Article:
As regular readers may know, I’ve been reading Tamara Erickson’s book, Retire Retirement: Career Strategies for the Boomer Generation, which is scheduled for release on March 10th. One of the most fascinating aspects of the book is Erickson’s description of how each generation’s influences (society and culture, formative teen years, etc.) impact who they are as people, and consequently, how they tend to interact in the workplace. (Stay tuned for a complete review.)
So, today, when I saw Erickson’s article, Gen Y: Really All That Narcissistic? in BusinessWeek.com, one message really resonated: In the workplace, it’s valuable to consider our colleagues’ backgrounds and upbringing in order to interact successfully.
Unlike in life, where we can choose our friends, we don’t always have a choice about co-workers. Cross-generational workplaces are the norm in most cases, and (per Erickson’s research) will continue to be the norm as Boomers continue to participate in the paid working world long after the traditional retirement age.
So, what should we know about Gen Y?
Erickson describes research that tags Gen Y as “30 percent more narcissistic in 2006 than was the average student in 1982.” Dr. Jean Twenge, professor of psychology at the University of San Diego, came to this conclusion by analyzing data from an inventory that asks participants to rate themselves based on statements such as “I think I am a special person.”
Having been raised by parents who have been telling them how special they are for their entire lives, it would seem odd for Gen Y respondents NOT to agree that they are special! I would suggest that a parent might worry if their young person rates themselves low on the “special” scale.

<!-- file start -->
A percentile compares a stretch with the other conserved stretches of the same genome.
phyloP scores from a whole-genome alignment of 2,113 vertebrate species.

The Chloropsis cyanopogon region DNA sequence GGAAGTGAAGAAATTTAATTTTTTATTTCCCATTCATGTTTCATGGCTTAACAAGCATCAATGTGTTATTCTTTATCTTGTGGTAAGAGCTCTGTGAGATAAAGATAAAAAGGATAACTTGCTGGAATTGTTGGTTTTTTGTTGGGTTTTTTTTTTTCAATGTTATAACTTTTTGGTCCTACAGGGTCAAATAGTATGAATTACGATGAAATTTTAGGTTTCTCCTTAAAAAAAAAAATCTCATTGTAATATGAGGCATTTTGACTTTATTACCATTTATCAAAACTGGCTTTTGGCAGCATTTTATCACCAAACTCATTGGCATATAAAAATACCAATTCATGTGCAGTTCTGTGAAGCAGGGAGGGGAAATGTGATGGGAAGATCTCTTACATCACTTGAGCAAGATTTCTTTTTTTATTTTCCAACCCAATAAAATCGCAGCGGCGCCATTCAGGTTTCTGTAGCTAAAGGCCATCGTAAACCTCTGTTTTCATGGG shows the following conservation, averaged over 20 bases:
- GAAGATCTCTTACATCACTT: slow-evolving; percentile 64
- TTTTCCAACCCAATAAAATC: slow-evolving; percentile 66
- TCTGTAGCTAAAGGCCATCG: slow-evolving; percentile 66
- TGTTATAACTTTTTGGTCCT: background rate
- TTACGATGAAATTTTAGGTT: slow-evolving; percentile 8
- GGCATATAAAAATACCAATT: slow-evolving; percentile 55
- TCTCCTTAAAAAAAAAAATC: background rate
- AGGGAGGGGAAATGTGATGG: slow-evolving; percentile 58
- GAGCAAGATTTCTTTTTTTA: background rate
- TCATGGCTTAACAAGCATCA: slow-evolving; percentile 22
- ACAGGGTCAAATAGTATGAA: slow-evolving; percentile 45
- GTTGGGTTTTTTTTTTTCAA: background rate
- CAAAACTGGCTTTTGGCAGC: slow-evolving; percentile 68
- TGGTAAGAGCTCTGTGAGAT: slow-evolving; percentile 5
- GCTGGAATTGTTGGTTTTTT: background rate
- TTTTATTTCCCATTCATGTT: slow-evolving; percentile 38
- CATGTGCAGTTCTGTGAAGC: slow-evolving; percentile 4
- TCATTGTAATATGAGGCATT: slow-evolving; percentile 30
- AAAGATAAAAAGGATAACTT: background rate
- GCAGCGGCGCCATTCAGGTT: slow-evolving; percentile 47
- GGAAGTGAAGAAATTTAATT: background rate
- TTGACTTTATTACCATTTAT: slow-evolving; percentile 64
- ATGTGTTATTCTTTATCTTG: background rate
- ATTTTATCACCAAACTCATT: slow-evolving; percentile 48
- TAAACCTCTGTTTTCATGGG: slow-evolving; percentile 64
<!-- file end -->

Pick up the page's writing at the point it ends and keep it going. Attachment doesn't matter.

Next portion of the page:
Erickson points out that this is a shift in our perceptions. She observes, “In 1982, saying that you were a “special person” would have been a fairly odd thing to do.”
So, Gen Y members were raised to believe they are special. They also have a propensity for praise, having grown accustomed to regular positive feedback. As workers, they may expect supervisors to shower them with compliments and attention. Boomers and Gen Xers may see Gen Y as spoiled or lazy (expecting praise for the smallest accomplishment).
Erickson’s book points out that Boomers have only themselves to blame. After all, they were the ones passing out trophies to winners and “not winners,” and giving their Gen Y children the sense of entitlement they now resent in the workplace.
So, Boomer and Gen X bosses can be more sensitive to the fact that their Gen Y employees thrive on praise. Gen Y employees can appreciate that workers from previous generations don’t think that “excessive” praise is necessary in the workplace. A little understanding can go a long way!
PS – Tammy Erickson’s next book targets Gen Y – Plugged In: The Generation Y Guide to Thriving at Work, is expected in November 2008.
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